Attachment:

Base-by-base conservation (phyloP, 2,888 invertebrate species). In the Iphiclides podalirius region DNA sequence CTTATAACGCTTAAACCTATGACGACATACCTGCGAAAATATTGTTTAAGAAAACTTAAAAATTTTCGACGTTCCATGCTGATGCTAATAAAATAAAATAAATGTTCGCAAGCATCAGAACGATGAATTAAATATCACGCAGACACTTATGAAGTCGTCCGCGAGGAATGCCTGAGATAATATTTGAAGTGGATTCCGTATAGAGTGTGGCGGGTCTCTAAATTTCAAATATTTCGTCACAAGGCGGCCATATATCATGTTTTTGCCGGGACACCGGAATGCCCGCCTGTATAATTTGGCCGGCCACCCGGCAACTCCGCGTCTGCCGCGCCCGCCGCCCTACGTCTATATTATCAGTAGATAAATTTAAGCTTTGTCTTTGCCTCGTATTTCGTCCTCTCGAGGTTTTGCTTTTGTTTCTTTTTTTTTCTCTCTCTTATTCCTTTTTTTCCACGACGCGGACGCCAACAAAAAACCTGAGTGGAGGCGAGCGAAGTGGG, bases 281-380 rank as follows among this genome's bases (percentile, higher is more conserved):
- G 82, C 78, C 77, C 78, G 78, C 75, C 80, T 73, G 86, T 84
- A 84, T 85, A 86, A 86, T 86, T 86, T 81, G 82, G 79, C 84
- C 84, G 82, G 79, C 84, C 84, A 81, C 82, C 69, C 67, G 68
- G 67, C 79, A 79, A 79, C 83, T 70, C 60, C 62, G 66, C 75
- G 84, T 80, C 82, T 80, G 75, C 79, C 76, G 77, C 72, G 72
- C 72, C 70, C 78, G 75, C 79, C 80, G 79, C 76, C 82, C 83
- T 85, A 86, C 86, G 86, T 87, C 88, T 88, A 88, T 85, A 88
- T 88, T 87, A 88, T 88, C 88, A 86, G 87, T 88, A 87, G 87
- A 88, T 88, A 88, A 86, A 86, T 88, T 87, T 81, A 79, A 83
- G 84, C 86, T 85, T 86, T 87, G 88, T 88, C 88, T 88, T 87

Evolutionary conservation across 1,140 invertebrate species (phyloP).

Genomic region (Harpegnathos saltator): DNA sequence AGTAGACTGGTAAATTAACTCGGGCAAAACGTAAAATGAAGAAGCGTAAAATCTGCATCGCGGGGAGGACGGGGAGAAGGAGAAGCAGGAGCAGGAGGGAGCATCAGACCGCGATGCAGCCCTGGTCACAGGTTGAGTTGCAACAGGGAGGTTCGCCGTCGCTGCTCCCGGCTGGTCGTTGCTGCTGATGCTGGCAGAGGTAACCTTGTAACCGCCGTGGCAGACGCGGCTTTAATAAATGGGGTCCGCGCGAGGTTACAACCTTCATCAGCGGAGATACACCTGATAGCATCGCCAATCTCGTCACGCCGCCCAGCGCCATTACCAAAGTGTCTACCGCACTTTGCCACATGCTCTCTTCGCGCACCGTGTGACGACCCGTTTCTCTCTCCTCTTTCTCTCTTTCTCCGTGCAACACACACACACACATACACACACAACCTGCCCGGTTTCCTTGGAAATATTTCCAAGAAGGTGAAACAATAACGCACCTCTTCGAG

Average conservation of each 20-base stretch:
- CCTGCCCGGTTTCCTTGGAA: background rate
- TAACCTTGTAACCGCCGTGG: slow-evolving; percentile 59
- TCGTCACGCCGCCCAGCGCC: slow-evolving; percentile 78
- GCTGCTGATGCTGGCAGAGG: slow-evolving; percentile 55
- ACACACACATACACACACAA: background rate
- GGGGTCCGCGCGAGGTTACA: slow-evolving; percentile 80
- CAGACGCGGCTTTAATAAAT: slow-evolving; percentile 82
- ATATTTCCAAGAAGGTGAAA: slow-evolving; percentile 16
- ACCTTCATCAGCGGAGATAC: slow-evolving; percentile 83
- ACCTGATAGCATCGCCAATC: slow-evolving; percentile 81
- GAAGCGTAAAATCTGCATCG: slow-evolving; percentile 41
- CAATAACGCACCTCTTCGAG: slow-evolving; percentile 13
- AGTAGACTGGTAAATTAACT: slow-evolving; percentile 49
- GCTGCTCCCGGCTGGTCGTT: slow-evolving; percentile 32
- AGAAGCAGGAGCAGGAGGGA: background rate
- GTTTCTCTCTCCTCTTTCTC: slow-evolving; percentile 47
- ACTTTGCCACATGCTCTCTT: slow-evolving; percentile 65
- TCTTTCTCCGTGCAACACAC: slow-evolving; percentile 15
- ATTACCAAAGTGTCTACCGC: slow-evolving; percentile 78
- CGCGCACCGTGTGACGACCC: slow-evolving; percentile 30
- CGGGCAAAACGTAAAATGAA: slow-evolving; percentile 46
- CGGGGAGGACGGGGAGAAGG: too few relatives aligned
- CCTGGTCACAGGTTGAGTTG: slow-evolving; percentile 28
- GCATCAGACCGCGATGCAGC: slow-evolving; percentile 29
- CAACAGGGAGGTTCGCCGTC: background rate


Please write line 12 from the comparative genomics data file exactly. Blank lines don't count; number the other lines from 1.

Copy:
Evolutionary conservation across 1,140 invertebrate species (phyloP).